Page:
What do you believe to be the most challenging element of cinematography?
I think the most challenging element of cinematography is to be creative and to find a different way to tell your story. We live in this society where everyone can make a video, so you need to be creative for your video to stand out. Every topic has already been shared or talked about, so you need to find an innovative way to present it.
Where would you say you normally draw inspiration from to come up with themes for your projects?
So far, every project that I make needs to be something relatable to me, it needs to be something that I have experienced, felt or lived. I don’t want to do something that I don’t feel passionate about or I don’t have a personal connection with. If it is something personal, like this project, I will go above and beyond to share the best story possible. As a cinematographer, so far, I want to do this type of project. I want to share experiences, feelings and I want to keep it simple and raw.
What was it about The Stay Club’s spaces that urged you to use it as one of your filming locations?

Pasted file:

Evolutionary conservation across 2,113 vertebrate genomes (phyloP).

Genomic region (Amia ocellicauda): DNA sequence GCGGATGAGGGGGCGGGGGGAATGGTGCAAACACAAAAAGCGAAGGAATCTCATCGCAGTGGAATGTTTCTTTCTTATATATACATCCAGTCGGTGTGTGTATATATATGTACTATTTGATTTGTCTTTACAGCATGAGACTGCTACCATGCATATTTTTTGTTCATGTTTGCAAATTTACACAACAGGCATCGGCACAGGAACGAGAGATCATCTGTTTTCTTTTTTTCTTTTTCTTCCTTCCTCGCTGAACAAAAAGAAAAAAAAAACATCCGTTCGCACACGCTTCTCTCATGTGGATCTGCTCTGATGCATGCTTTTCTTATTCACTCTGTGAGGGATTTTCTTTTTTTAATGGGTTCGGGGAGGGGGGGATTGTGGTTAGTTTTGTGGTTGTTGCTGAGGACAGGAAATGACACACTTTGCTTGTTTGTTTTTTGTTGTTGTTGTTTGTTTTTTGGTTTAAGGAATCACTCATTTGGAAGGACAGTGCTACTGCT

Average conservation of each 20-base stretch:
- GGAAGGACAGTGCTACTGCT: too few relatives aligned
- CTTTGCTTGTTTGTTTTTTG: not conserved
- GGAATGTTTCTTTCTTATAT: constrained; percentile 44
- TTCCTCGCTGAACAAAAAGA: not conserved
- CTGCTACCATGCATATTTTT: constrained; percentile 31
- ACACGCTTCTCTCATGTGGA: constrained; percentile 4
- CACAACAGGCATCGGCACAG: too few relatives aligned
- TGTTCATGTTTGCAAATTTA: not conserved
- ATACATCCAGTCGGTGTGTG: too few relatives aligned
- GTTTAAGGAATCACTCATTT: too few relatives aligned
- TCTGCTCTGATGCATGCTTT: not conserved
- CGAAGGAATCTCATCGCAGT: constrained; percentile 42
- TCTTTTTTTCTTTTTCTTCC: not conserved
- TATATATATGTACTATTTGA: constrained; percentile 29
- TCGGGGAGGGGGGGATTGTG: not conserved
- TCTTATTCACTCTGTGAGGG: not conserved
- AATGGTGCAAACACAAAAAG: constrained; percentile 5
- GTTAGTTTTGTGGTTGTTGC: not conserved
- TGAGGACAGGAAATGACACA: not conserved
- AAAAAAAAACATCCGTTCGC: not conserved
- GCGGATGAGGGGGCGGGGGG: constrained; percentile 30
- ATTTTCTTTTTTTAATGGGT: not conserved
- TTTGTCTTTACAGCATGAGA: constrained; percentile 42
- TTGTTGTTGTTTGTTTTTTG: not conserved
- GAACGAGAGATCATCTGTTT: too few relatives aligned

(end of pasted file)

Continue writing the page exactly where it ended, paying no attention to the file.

I recorded some of the conversations on the seventh floor of The Stay Club Colindale. I found it so beautiful and creative. The design, as a whole, at The Stay Club is amazing, but that floor, is something special. I have two friends that live there, so it was a combination of the useful and pleasant. It turned out to be a great experience.
What did you think of The Stay Club when you first came across it?
The Stay Club was one of my first contacts in London. I first visited with a friend of mine who lives there. First of all, the area where is the Stay Club is located is very good and so peaceful. My first thought was, it’s a very good place to leave! It’s comfortable and you have everything that you need nearby. The Stay Club is just wonderful, it’s modern and the design is great!
Are you originally from London? If not, why did you decide to move here?
I am originally from Portugal. I decided to move here for one year. I had finished my bachelor and wanted to go further with my education, so I decided to do a master’s in film. I want to follow the cinema and to add new experiences in my life. Right now, I am doing the master’s and would like to stay here for a couple of years.
What are your thoughts on London’s cultural scene?
It’s been amazing, one of the best things in this new experience. London’s cultural scene is what makes London so special. I have friends from different countries in the world, I never thought I would find this culture. I am learning some much from it, it helps you as a person, to have this diversity of people. It’s something indescribable, even from a culinary perspective, one day I experience Asian food, and the next it’s Portuguese. It’s been the most positive thing in this journey.